During the fiftieth Olympiad (580-576 BC), Lipari was colonised by some Greeks of Doric origin from Cnidus and Rhodes, who were led by a Heraldic named Pentathlos and had earlier made an unsuccessful attempt to found a colony at modern-day Marsala. The new colonists were the first and foremost faced with the need to fight off Etruscan incursions. They therefore created a powerful fleet, which led them to many victories and ensured them maritimes supremacy. They used captured booty to erect some splendid votary monuments in the Temple of Apollo at Delphi – over forty bronze statues whose bases can still be seen. The ships of Lipari dominated the lower Tyrrhenian area and in 393 BC they intercepted a Roman ship on its way to Delphi with a large gold urn constituting a tenth part of the booty taken following the sack of Veii.
But their chief magistrate, Timasiteus, made their return it because it was a sacred offering to Apollo, the god worshipped by the people of Lipari. In 427 BC, during the first Atenian expedition to Sicily, the people of Lipari entered into an alliance with the Syracusans, perhaps of their common Doric origins. Thucydides reports that they were attacked by the fleets of Athens and Regium, though with serious consequence.
In 262 BC, the Roman consul Cn. Cornelius Scipio, mistakenly believed that Lipari could easily be taken and was captured with all of his men by Hannibal. In 258 Aulius Atilius Calatinus besieged Lipari. In 257 the waters around the Aeolian Islands were the site of a fierce battle between the fleets of Carthage and Rome. Lipari was conquered by the Romans in 252 BC. Razed to the ground with “inhuman cruelty” it lost independence and economic prosperity. This was the beginning of a period of great decline.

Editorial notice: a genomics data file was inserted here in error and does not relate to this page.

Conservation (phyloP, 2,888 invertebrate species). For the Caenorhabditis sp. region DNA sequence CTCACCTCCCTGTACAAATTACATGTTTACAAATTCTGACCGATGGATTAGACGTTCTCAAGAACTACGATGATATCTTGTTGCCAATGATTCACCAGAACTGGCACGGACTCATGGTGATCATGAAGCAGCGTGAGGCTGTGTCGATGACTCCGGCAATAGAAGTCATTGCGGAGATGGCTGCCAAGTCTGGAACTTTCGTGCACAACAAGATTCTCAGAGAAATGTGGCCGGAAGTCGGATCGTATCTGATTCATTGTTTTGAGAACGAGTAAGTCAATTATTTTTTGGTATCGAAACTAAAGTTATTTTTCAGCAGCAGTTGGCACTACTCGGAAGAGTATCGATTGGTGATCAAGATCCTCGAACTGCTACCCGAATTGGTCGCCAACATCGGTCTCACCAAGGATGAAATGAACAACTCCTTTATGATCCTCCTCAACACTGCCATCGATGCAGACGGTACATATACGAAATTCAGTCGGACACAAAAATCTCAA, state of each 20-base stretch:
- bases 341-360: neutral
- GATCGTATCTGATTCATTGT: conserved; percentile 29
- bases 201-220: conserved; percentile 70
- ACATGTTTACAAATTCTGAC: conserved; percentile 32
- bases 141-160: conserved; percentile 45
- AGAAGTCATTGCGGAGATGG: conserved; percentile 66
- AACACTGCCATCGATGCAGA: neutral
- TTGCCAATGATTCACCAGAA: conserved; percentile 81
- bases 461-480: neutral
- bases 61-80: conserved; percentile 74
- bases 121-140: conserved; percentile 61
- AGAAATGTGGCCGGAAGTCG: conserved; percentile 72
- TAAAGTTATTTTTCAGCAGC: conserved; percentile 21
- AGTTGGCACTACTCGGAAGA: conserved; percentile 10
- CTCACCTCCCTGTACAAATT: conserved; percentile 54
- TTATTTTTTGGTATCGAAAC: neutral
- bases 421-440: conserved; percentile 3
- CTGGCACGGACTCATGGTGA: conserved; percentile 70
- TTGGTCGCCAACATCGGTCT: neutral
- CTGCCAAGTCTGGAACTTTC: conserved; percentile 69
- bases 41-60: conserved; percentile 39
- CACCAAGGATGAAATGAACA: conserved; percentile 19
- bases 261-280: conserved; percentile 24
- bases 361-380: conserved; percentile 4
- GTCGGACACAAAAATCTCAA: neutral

In the carthaginian expedition of 408-406 BC, Lipari was again allied with Syracuse: However, it was attacked by the Carthaginian general Himilcon, who took control of the town and forced its inhabitants to pay a randsom of 30 talents. Once the Carthaginian had left, Lipari again became completely independent.
During the time of Dionysius the Elder, Lipari remained an ally of Syracuse and later of Tindari. In 304 BC, the island was attacked by Agathocles, who imposed a tribute of 50 talents, which he then lost while sailing to Sicily in a storm that was attributed to the anger of Aeolus.
Lipari later fell under the dominion of Carthage and was still in Carthaginian hands at the outbreak of the first Punic War. The archipelago became a solid Carthaginian stronghold because of its excellent ports and important strategic position.
The island still continued to make great profits from alum, which was probably already being extracted in the Bronze Age on the island of Vulcano and for which Lipari held the monopoly in ancient times. The excellent thermal springs in Vulcano and Lipari were very popular and also very famous in Imperial Rome. Cicero wrote of Lipari and of the injustices it suffered at the hands of Verres.